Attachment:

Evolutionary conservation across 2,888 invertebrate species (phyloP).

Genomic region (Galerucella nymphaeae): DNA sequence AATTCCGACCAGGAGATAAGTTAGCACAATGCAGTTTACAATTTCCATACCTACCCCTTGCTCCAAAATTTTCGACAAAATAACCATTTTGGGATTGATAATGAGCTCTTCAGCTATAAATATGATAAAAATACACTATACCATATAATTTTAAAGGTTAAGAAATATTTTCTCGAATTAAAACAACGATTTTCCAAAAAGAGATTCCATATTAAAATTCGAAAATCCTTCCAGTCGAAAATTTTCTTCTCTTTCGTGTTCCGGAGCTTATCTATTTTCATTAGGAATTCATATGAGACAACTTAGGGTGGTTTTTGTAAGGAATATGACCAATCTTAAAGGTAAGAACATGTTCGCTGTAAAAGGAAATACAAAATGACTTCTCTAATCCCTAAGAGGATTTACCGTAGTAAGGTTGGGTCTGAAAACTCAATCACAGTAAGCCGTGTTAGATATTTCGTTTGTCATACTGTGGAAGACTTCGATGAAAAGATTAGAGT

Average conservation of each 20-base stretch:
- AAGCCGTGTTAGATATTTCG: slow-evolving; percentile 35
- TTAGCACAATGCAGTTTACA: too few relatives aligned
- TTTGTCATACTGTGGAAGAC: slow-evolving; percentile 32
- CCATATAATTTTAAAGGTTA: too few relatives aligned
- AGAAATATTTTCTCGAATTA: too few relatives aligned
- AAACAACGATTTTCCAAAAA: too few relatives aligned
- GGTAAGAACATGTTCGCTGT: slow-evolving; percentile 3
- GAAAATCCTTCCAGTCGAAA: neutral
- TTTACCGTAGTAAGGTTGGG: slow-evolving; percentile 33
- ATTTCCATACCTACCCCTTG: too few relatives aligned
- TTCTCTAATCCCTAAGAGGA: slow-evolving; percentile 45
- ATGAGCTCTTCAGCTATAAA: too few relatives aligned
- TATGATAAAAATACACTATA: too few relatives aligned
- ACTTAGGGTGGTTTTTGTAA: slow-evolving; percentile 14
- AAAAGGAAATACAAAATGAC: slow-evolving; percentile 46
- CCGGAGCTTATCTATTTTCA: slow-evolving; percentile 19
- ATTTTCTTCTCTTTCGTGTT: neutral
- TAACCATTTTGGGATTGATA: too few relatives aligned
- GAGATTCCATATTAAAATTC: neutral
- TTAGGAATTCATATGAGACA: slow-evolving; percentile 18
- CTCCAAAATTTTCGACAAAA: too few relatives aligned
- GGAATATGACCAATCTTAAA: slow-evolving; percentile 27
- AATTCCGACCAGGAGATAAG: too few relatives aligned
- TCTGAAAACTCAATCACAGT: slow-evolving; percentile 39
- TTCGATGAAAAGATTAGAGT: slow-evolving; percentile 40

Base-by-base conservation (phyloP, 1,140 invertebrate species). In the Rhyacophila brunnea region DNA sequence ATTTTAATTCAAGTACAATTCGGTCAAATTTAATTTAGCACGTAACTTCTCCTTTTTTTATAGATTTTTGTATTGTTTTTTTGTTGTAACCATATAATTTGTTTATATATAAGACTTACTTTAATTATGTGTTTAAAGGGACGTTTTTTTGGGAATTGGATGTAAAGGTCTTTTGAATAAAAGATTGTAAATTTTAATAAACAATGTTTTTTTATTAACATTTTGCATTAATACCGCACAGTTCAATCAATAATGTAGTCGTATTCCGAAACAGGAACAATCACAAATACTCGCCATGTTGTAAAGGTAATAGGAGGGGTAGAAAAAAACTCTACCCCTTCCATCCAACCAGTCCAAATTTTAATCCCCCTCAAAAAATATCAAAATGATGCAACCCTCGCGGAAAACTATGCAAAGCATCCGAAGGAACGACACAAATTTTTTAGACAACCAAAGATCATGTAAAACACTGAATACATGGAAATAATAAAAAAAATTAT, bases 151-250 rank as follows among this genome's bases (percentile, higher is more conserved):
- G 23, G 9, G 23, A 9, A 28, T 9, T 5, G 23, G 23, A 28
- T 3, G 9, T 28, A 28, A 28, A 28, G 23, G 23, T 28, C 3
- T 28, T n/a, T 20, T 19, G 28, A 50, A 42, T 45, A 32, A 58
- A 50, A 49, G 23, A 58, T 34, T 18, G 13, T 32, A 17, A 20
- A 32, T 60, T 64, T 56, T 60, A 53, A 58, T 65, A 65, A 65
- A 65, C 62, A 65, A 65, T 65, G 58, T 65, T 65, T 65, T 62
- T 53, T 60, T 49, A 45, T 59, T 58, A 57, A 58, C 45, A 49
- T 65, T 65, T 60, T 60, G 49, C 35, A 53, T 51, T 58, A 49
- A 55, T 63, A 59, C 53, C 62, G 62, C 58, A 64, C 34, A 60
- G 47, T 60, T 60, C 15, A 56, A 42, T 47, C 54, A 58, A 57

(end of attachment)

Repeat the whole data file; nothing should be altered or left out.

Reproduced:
Evolutionary conservation across 2,888 invertebrate species (phyloP).

Genomic region (Galerucella nymphaeae): DNA sequence AATTCCGACCAGGAGATAAGTTAGCACAATGCAGTTTACAATTTCCATACCTACCCCTTGCTCCAAAATTTTCGACAAAATAACCATTTTGGGATTGATAATGAGCTCTTCAGCTATAAATATGATAAAAATACACTATACCATATAATTTTAAAGGTTAAGAAATATTTTCTCGAATTAAAACAACGATTTTCCAAAAAGAGATTCCATATTAAAATTCGAAAATCCTTCCAGTCGAAAATTTTCTTCTCTTTCGTGTTCCGGAGCTTATCTATTTTCATTAGGAATTCATATGAGACAACTTAGGGTGGTTTTTGTAAGGAATATGACCAATCTTAAAGGTAAGAACATGTTCGCTGTAAAAGGAAATACAAAATGACTTCTCTAATCCCTAAGAGGATTTACCGTAGTAAGGTTGGGTCTGAAAACTCAATCACAGTAAGCCGTGTTAGATATTTCGTTTGTCATACTGTGGAAGACTTCGATGAAAAGATTAGAGT

Average conservation of each 20-base stretch:
- AAGCCGTGTTAGATATTTCG: slow-evolving; percentile 35
- TTAGCACAATGCAGTTTACA: too few relatives aligned
- TTTGTCATACTGTGGAAGAC: slow-evolving; percentile 32
- CCATATAATTTTAAAGGTTA: too few relatives aligned
- AGAAATATTTTCTCGAATTA: too few relatives aligned
- AAACAACGATTTTCCAAAAA: too few relatives aligned
- GGTAAGAACATGTTCGCTGT: slow-evolving; percentile 3
- GAAAATCCTTCCAGTCGAAA: neutral
- TTTACCGTAGTAAGGTTGGG: slow-evolving; percentile 33
- ATTTCCATACCTACCCCTTG: too few relatives aligned
- TTCTCTAATCCCTAAGAGGA: slow-evolving; percentile 45
- ATGAGCTCTTCAGCTATAAA: too few relatives aligned
- TATGATAAAAATACACTATA: too few relatives aligned
- ACTTAGGGTGGTTTTTGTAA: slow-evolving; percentile 14
- AAAAGGAAATACAAAATGAC: slow-evolving; percentile 46
- CCGGAGCTTATCTATTTTCA: slow-evolving; percentile 19
- ATTTTCTTCTCTTTCGTGTT: neutral
- TAACCATTTTGGGATTGATA: too few relatives aligned
- GAGATTCCATATTAAAATTC: neutral
- TTAGGAATTCATATGAGACA: slow-evolving; percentile 18
- CTCCAAAATTTTCGACAAAA: too few relatives aligned
- GGAATATGACCAATCTTAAA: slow-evolving; percentile 27
- AATTCCGACCAGGAGATAAG: too few relatives aligned
- TCTGAAAACTCAATCACAGT: slow-evolving; percentile 39
- TTCGATGAAAAGATTAGAGT: slow-evolving; percentile 40

Base-by-base conservation (phyloP, 1,140 invertebrate species). In the Rhyacophila brunnea region DNA sequence ATTTTAATTCAAGTACAATTCGGTCAAATTTAATTTAGCACGTAACTTCTCCTTTTTTTATAGATTTTTGTATTGTTTTTTTGTTGTAACCATATAATTTGTTTATATATAAGACTTACTTTAATTATGTGTTTAAAGGGACGTTTTTTTGGGAATTGGATGTAAAGGTCTTTTGAATAAAAGATTGTAAATTTTAATAAACAATGTTTTTTTATTAACATTTTGCATTAATACCGCACAGTTCAATCAATAATGTAGTCGTATTCCGAAACAGGAACAATCACAAATACTCGCCATGTTGTAAAGGTAATAGGAGGGGTAGAAAAAAACTCTACCCCTTCCATCCAACCAGTCCAAATTTTAATCCCCCTCAAAAAATATCAAAATGATGCAACCCTCGCGGAAAACTATGCAAAGCATCCGAAGGAACGACACAAATTTTTTAGACAACCAAAGATCATGTAAAACACTGAATACATGGAAATAATAAAAAAAATTAT, bases 151-250 rank as follows among this genome's bases (percentile, higher is more conserved):
- G 23, G 9, G 23, A 9, A 28, T 9, T 5, G 23, G 23, A 28
- T 3, G 9, T 28, A 28, A 28, A 28, G 23, G 23, T 28, C 3
- T 28, T n/a, T 20, T 19, G 28, A 50, A 42, T 45, A 32, A 58
- A 50, A 49, G 23, A 58, T 34, T 18, G 13, T 32, A 17, A 20
- A 32, T 60, T 64, T 56, T 60, A 53, A 58, T 65, A 65, A 65
- A 65, C 62, A 65, A 65, T 65, G 58, T 65, T 65, T 65, T 62
- T 53, T 60, T 49, A 45, T 59, T 58, A 57, A 58, C 45, A 49
- T 65, T 65, T 60, T 60, G 49, C 35, A 53, T 51, T 58, A 49
- A 55, T 63, A 59, C 53, C 62, G 62, C 58, A 64, C 34, A 60
- G 47, T 60, T 60, C 15, A 56, A 42, T 47, C 54, A 58, A 57